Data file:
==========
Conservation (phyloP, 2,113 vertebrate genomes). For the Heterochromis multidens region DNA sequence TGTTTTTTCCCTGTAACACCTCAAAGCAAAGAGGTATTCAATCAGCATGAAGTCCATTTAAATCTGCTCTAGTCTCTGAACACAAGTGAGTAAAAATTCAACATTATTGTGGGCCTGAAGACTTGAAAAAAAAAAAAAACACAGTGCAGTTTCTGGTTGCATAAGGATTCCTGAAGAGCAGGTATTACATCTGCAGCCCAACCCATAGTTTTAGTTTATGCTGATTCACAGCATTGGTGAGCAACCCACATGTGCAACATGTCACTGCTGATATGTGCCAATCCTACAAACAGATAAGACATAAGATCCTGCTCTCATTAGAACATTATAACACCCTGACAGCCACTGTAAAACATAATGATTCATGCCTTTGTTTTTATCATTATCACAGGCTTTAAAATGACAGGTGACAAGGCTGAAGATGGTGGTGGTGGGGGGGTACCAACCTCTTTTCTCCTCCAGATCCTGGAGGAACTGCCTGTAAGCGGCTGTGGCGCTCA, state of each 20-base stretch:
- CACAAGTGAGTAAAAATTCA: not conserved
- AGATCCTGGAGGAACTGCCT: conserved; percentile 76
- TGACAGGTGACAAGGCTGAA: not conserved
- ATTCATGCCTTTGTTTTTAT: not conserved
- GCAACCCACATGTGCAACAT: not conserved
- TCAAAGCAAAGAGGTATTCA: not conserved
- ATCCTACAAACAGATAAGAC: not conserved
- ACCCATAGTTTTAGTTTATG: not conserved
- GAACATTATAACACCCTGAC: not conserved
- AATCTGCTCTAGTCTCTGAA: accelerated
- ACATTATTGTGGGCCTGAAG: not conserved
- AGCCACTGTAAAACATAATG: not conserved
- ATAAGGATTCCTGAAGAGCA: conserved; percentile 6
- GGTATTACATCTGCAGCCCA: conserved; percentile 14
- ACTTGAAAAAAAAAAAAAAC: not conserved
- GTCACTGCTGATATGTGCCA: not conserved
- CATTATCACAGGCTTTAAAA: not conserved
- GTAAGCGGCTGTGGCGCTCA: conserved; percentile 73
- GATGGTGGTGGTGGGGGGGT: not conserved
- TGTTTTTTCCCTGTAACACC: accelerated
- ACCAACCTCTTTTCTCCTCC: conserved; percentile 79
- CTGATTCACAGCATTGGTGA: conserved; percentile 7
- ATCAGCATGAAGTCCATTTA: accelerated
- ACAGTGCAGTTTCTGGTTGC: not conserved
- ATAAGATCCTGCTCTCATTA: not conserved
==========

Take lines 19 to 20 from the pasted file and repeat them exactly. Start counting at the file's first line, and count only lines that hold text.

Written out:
- GTAAGCGGCTGTGGCGCTCA: conserved; percentile 73
- GATGGTGGTGGTGGGGGGGT: not conserved